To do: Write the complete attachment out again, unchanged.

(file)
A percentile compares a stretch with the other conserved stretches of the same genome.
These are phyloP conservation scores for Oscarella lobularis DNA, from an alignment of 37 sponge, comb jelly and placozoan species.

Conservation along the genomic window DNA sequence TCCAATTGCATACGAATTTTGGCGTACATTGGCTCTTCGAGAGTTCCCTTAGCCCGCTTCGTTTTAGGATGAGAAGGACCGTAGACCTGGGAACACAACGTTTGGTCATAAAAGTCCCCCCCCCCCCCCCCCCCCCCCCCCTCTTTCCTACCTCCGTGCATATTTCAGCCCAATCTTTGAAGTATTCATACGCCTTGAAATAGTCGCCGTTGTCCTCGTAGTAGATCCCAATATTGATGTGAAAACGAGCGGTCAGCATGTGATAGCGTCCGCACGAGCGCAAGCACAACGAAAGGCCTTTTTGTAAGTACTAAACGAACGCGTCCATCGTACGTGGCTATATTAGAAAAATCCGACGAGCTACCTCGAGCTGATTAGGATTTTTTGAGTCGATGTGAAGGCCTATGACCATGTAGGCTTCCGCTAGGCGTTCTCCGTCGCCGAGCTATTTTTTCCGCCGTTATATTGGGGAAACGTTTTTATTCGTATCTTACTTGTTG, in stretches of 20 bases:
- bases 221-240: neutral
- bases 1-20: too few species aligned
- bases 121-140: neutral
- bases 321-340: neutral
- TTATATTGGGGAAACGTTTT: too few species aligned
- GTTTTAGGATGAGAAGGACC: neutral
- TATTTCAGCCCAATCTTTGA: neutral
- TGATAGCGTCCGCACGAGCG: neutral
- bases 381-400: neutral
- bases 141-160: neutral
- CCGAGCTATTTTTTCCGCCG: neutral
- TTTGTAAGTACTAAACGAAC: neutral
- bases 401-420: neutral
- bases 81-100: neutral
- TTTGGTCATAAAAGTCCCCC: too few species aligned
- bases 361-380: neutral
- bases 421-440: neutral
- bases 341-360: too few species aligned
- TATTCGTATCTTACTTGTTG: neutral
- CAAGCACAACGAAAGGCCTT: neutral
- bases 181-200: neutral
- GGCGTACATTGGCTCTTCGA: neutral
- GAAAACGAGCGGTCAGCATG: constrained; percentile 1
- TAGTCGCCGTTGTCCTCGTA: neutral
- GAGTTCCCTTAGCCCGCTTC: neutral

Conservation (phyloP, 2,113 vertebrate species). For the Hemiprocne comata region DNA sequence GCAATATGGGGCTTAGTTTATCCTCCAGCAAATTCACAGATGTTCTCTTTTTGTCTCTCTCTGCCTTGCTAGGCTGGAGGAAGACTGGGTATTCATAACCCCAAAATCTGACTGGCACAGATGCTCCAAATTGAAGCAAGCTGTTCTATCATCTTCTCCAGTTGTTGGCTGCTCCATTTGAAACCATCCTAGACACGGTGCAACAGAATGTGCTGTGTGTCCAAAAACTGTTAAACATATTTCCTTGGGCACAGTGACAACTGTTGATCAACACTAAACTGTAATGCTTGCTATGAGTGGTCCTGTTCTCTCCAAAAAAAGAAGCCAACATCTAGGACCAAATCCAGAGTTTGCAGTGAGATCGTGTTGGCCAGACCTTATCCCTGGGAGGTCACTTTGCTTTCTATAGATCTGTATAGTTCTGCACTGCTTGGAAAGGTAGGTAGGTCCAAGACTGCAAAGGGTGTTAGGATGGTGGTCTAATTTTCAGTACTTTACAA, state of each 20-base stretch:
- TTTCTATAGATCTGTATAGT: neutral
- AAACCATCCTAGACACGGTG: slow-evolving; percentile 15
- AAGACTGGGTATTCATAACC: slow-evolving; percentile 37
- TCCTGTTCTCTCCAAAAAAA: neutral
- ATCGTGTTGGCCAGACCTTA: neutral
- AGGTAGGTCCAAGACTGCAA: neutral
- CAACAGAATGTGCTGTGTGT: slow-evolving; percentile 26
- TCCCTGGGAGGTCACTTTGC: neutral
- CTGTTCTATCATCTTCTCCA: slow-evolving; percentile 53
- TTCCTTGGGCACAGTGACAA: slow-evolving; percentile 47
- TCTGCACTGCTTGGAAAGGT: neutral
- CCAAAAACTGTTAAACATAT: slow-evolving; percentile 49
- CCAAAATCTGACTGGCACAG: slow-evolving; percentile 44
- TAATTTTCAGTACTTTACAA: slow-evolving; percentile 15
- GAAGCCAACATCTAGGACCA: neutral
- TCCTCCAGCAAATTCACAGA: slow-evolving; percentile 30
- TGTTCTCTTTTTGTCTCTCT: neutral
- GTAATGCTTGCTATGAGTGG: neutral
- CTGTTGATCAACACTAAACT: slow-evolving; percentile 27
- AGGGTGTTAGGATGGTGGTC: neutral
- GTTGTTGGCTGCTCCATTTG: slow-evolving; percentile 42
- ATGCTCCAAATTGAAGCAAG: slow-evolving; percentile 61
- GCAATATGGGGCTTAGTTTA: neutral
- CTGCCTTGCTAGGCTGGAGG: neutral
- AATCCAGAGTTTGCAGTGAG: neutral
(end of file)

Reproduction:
A percentile compares a stretch with the other conserved stretches of the same genome.
These are phyloP conservation scores for Oscarella lobularis DNA, from an alignment of 37 sponge, comb jelly and placozoan species.

Conservation along the genomic window DNA sequence TCCAATTGCATACGAATTTTGGCGTACATTGGCTCTTCGAGAGTTCCCTTAGCCCGCTTCGTTTTAGGATGAGAAGGACCGTAGACCTGGGAACACAACGTTTGGTCATAAAAGTCCCCCCCCCCCCCCCCCCCCCCCCCCTCTTTCCTACCTCCGTGCATATTTCAGCCCAATCTTTGAAGTATTCATACGCCTTGAAATAGTCGCCGTTGTCCTCGTAGTAGATCCCAATATTGATGTGAAAACGAGCGGTCAGCATGTGATAGCGTCCGCACGAGCGCAAGCACAACGAAAGGCCTTTTTGTAAGTACTAAACGAACGCGTCCATCGTACGTGGCTATATTAGAAAAATCCGACGAGCTACCTCGAGCTGATTAGGATTTTTTGAGTCGATGTGAAGGCCTATGACCATGTAGGCTTCCGCTAGGCGTTCTCCGTCGCCGAGCTATTTTTTCCGCCGTTATATTGGGGAAACGTTTTTATTCGTATCTTACTTGTTG, in stretches of 20 bases:
- bases 221-240: neutral
- bases 1-20: too few species aligned
- bases 121-140: neutral
- bases 321-340: neutral
- TTATATTGGGGAAACGTTTT: too few species aligned
- GTTTTAGGATGAGAAGGACC: neutral
- TATTTCAGCCCAATCTTTGA: neutral
- TGATAGCGTCCGCACGAGCG: neutral
- bases 381-400: neutral
- bases 141-160: neutral
- CCGAGCTATTTTTTCCGCCG: neutral
- TTTGTAAGTACTAAACGAAC: neutral
- bases 401-420: neutral
- bases 81-100: neutral
- TTTGGTCATAAAAGTCCCCC: too few species aligned
- bases 361-380: neutral
- bases 421-440: neutral
- bases 341-360: too few species aligned
- TATTCGTATCTTACTTGTTG: neutral
- CAAGCACAACGAAAGGCCTT: neutral
- bases 181-200: neutral
- GGCGTACATTGGCTCTTCGA: neutral
- GAAAACGAGCGGTCAGCATG: constrained; percentile 1
- TAGTCGCCGTTGTCCTCGTA: neutral
- GAGTTCCCTTAGCCCGCTTC: neutral

Conservation (phyloP, 2,113 vertebrate species). For the Hemiprocne comata region DNA sequence GCAATATGGGGCTTAGTTTATCCTCCAGCAAATTCACAGATGTTCTCTTTTTGTCTCTCTCTGCCTTGCTAGGCTGGAGGAAGACTGGGTATTCATAACCCCAAAATCTGACTGGCACAGATGCTCCAAATTGAAGCAAGCTGTTCTATCATCTTCTCCAGTTGTTGGCTGCTCCATTTGAAACCATCCTAGACACGGTGCAACAGAATGTGCTGTGTGTCCAAAAACTGTTAAACATATTTCCTTGGGCACAGTGACAACTGTTGATCAACACTAAACTGTAATGCTTGCTATGAGTGGTCCTGTTCTCTCCAAAAAAAGAAGCCAACATCTAGGACCAAATCCAGAGTTTGCAGTGAGATCGTGTTGGCCAGACCTTATCCCTGGGAGGTCACTTTGCTTTCTATAGATCTGTATAGTTCTGCACTGCTTGGAAAGGTAGGTAGGTCCAAGACTGCAAAGGGTGTTAGGATGGTGGTCTAATTTTCAGTACTTTACAA, state of each 20-base stretch:
- TTTCTATAGATCTGTATAGT: neutral
- AAACCATCCTAGACACGGTG: slow-evolving; percentile 15
- AAGACTGGGTATTCATAACC: slow-evolving; percentile 37
- TCCTGTTCTCTCCAAAAAAA: neutral
- ATCGTGTTGGCCAGACCTTA: neutral
- AGGTAGGTCCAAGACTGCAA: neutral
- CAACAGAATGTGCTGTGTGT: slow-evolving; percentile 26
- TCCCTGGGAGGTCACTTTGC: neutral
- CTGTTCTATCATCTTCTCCA: slow-evolving; percentile 53
- TTCCTTGGGCACAGTGACAA: slow-evolving; percentile 47
- TCTGCACTGCTTGGAAAGGT: neutral
- CCAAAAACTGTTAAACATAT: slow-evolving; percentile 49
- CCAAAATCTGACTGGCACAG: slow-evolving; percentile 44
- TAATTTTCAGTACTTTACAA: slow-evolving; percentile 15
- GAAGCCAACATCTAGGACCA: neutral
- TCCTCCAGCAAATTCACAGA: slow-evolving; percentile 30
- TGTTCTCTTTTTGTCTCTCT: neutral
- GTAATGCTTGCTATGAGTGG: neutral
- CTGTTGATCAACACTAAACT: slow-evolving; percentile 27
- AGGGTGTTAGGATGGTGGTC: neutral
- GTTGTTGGCTGCTCCATTTG: slow-evolving; percentile 42
- ATGCTCCAAATTGAAGCAAG: slow-evolving; percentile 61
- GCAATATGGGGCTTAGTTTA: neutral
- CTGCCTTGCTAGGCTGGAGG: neutral
- AATCCAGAGTTTGCAGTGAG: neutral